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Written by: Virginia Macali
Date: December 3, 2015

Violin teacher

Violin teacher. Photo: Nathan Russell/Flickr

Parents, teachers, and friends often asked me this question. In second grade, the teacher asked us to make a construction paper cut-out of what we wanted to be when we grew up. At 7 or 8 years old, I knew I wanted to be a teacher.  So, my cut-out was a slim woman in a light blue dress with a book in her hand.  This was my answer to the question. 

My mother and aunt were teachers. I loved school and enjoyed the teachers I knew from pre-school to second grade. It seemed like the perfect choice. 

I wasn’t exposed to many careers for women as a child. Over the years, I learned more about careers for women. I knew two nurses in the neighborhood, a buyer for a retail store, and one neighbor who served in the Peace Corps and later worked in sales for IBM. In my mind, I always thought I’d be a teacher.

After taking the requisite courses at college in education, I embarked on student teaching in a rural middle school. I had high hopes as I prepared lesson plans, designed and graded tests, and taught social studies and history to 12 and 13 year olds. I didn’t end up pursuing a career as a teacher following college.

What I found after college was that I enjoyed adult learning. There’s always been an element of teaching in my work, no matter what the actual job title was. I’m drawn to learning environments, whether at the university level, workshops, seminars, professional and personal development, continuing education, and small groups gathering in living rooms.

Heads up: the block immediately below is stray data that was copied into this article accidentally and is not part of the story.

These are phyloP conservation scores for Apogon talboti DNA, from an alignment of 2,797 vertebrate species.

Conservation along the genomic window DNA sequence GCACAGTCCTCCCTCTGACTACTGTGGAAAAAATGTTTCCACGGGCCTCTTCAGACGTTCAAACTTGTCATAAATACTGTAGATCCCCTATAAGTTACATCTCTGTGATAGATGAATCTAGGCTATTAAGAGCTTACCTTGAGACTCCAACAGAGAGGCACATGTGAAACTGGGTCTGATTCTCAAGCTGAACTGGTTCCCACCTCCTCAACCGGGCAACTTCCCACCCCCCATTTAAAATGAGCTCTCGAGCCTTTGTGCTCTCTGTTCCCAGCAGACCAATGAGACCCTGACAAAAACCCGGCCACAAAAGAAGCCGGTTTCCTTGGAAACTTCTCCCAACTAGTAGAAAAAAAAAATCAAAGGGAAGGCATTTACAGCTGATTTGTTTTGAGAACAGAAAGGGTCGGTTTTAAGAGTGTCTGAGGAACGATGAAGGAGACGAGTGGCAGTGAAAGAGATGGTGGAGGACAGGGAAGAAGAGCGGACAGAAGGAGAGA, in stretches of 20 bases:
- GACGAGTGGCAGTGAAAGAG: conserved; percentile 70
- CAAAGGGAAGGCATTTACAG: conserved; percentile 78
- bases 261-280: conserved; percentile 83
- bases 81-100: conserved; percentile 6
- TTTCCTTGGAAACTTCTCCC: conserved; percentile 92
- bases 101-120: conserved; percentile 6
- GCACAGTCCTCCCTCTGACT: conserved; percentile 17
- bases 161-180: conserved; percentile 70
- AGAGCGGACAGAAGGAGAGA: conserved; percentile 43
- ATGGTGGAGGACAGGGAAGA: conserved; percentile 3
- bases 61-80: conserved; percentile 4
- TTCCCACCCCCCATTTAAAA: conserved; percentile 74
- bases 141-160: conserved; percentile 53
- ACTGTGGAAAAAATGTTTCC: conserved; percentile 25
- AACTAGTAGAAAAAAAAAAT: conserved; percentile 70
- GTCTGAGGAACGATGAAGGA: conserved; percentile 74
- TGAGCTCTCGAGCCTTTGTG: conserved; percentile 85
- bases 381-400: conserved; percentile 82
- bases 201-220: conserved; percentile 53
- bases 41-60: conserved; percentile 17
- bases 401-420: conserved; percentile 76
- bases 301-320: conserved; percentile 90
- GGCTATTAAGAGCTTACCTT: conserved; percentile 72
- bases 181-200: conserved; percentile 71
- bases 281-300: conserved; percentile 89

A dedicated life-long learner, I attend many classes as a student and many as a teacher, in some form. I enjoy supporting people to discover new perspectives about themselves, others, and their world. I enjoy tapping in to the wisdom that lives in a group. Adults prefer social, relevant, interactive learning, and immediate application. I find teaching and learning to be very enlivening to me as it feeds my curiosity and gives expression to my passion for exploring life with others. 

Chris Farrell, author of Unretirment:  How the How Baby Boomers are Changing the Way We Think About Work, Community, and the Good Life, says that most people who retire go back to work in some form within two years of retirement. Post-retirement is often an invitation to take advantage of past works experiences, explore new ways of working, contribute in ways that were not possible when working, create new ways of expression. Many people start new businesses, volunteer in non-profit organizations, or travel. Some pursue creative expression, find ways to leave a legacy, explore new worlds. 

The third act of life offers many opportunities for learning and teaching. Richard Leider, author of Life Reimagined invites us to reflect, connect, and explore new ways to work and live. This time of life may open an opportunity to ask the question again, and possibly find a new answer. 

Here are some questions to consider:

What do you want to be when you grow up?

What do you want to learn?

What do you have to teach?

What wisdom and knowledge would you like to pass on to others?

What next step will you take?